Two events coincided on March 23, 2020: my university moved instruction online due to COVID-19 and I started a segment on global health governance in a course on International Law and Organization. The readings and case studies had been selected months earlier, yet I couldn’t ignore the pandemic case study we were suddenly living. Like all politics professors, I frequently teach rapidly changing current events, but this felt different. I started realizing that teaching about pandemics was very different from living through one. I was anxious and distracted, just over one full week into staying at home, and teaching online for the first time. As I planned my online modules, I struggled more than I expected to place COVID-19 into context for my students, to select new readings, and to find ways to prompt them to analyze pandemic developments for themselves. I eventually found my way past the surreality of crisis and back to three basic principles: focus on course concepts, provide balance, and enable the students to co-produce knowledge.
Focus on Course Concepts
Information overload was a difficulty in getting a grasp on the whirlwind of COVID-19 developments late March into April. After wasting hours linking from article to article until I had dozens of potential readings, I was so adrift myself that I couldn’t determine what was truly relevant – so how could I expect my students to do so? I finally grounded myself in what should have been obvious: course goals and concepts. I include global health governance in the International Law and Organization course to highlight the mix of formal and informal actors and activities we find in the international system. I selected readings to highlight that mix, including COVID-19 responses by nation-states, WHO, NGOs, and private actors. I found analyses of challenges to (and violations of) the International Health Regulations. And I asked the same discussion questions as always, just in light of COVID-19: Is it useful to securitize health? Is global health governance effective and how could we make it more so, etc. Students rose to the challenge (perhaps better than I initially had), applying the textbook concepts to pandemic developments with enthusiasm and skill.
I always seek to ensure political balance in current events’ readings, ensuring conservative and liberal perspectives are available and that students can formulate their own opinions. For COVID-19 readings, I also sought balance of a different kind: optimism and pessimism. If I was disoriented by and anxious because of the situation, students likely were to. As we moved forward online, I learned that students had lost their jobs, had parents or partners who were medical professionals, and had ill relatives. There are so many unknowns about the virus and its impact, as well as rapidly changing analyses. I didn’t want students to lose perspective or become overwhelmed. For every worst case scenario I had them read, I found a corresponding (realistic) best case. This effort paid off: in an end-of-the-semester reflective essay, several students noted that studying the pandemic in class made them feel less scared, more curious, and better prepared for ongoing developments.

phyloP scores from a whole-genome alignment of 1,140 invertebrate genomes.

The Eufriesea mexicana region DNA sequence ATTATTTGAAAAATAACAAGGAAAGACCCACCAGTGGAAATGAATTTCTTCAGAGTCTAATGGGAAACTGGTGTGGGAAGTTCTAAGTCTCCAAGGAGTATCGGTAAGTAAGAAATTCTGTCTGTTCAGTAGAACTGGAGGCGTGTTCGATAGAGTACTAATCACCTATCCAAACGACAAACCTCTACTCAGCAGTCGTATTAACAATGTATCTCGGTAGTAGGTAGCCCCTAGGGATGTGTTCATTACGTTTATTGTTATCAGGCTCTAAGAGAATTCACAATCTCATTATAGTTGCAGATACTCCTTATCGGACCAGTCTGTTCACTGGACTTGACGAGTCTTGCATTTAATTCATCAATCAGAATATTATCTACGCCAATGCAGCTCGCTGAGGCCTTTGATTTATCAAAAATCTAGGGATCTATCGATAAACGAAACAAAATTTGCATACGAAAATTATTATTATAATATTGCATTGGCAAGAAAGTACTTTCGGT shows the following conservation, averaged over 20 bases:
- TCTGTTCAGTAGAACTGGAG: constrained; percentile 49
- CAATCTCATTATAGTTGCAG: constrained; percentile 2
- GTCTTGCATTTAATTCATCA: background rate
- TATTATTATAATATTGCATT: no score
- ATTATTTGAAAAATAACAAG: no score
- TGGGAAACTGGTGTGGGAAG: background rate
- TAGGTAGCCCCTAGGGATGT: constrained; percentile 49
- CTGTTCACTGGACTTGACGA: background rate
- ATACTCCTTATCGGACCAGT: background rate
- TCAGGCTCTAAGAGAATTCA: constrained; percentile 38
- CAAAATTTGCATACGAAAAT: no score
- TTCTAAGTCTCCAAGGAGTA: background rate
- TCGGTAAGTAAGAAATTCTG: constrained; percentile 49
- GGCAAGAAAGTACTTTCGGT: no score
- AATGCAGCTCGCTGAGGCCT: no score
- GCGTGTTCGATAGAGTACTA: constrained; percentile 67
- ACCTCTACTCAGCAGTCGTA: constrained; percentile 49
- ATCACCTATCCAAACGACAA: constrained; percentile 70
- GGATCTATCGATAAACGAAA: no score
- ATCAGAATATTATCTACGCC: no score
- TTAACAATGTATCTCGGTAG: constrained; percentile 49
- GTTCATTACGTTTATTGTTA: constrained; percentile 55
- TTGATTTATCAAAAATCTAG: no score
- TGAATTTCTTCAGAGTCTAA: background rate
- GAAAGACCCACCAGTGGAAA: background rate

I always adhere to the philosophy that students and teachers should learn together. Doing this online was a challenge for me, especially with little time for planning and execution. Luckily for me, my students also adhere to that philosophy and took the initiative. They took the basic discussions I started and developed them into clearinghouses of additional resources, helping each other – and me – deal with information overload and adding a wider range of perspectives into our balanced materials. Week after week, we achieved more sophisticated online discussions, engaging in real-time application of course concepts and analysis of the pandemic. It was especially exciting to see them add to our analyses during weeks when developments were fast paced (such as April 15 when Trump announced withholding funds from WHO).
I’ve now completed five weeks of teaching a pandemic while we were all living it. I’ve re-learned that despite two decades of teaching experience – and a few significant life crises along the way – moving forward amid a new crisis requires adaptability, thought and planning, and patience with myself. I temporarily got lost in the emotions, day-to-day personal and professional practicalities, and significant changes brought about by COVID-19. I found my way by going back to the basics of what I can offer my students – and what they offer in return. I have thus far survived teaching a pandemic while living it by focusing on concepts, providing balance, and learning along with my students.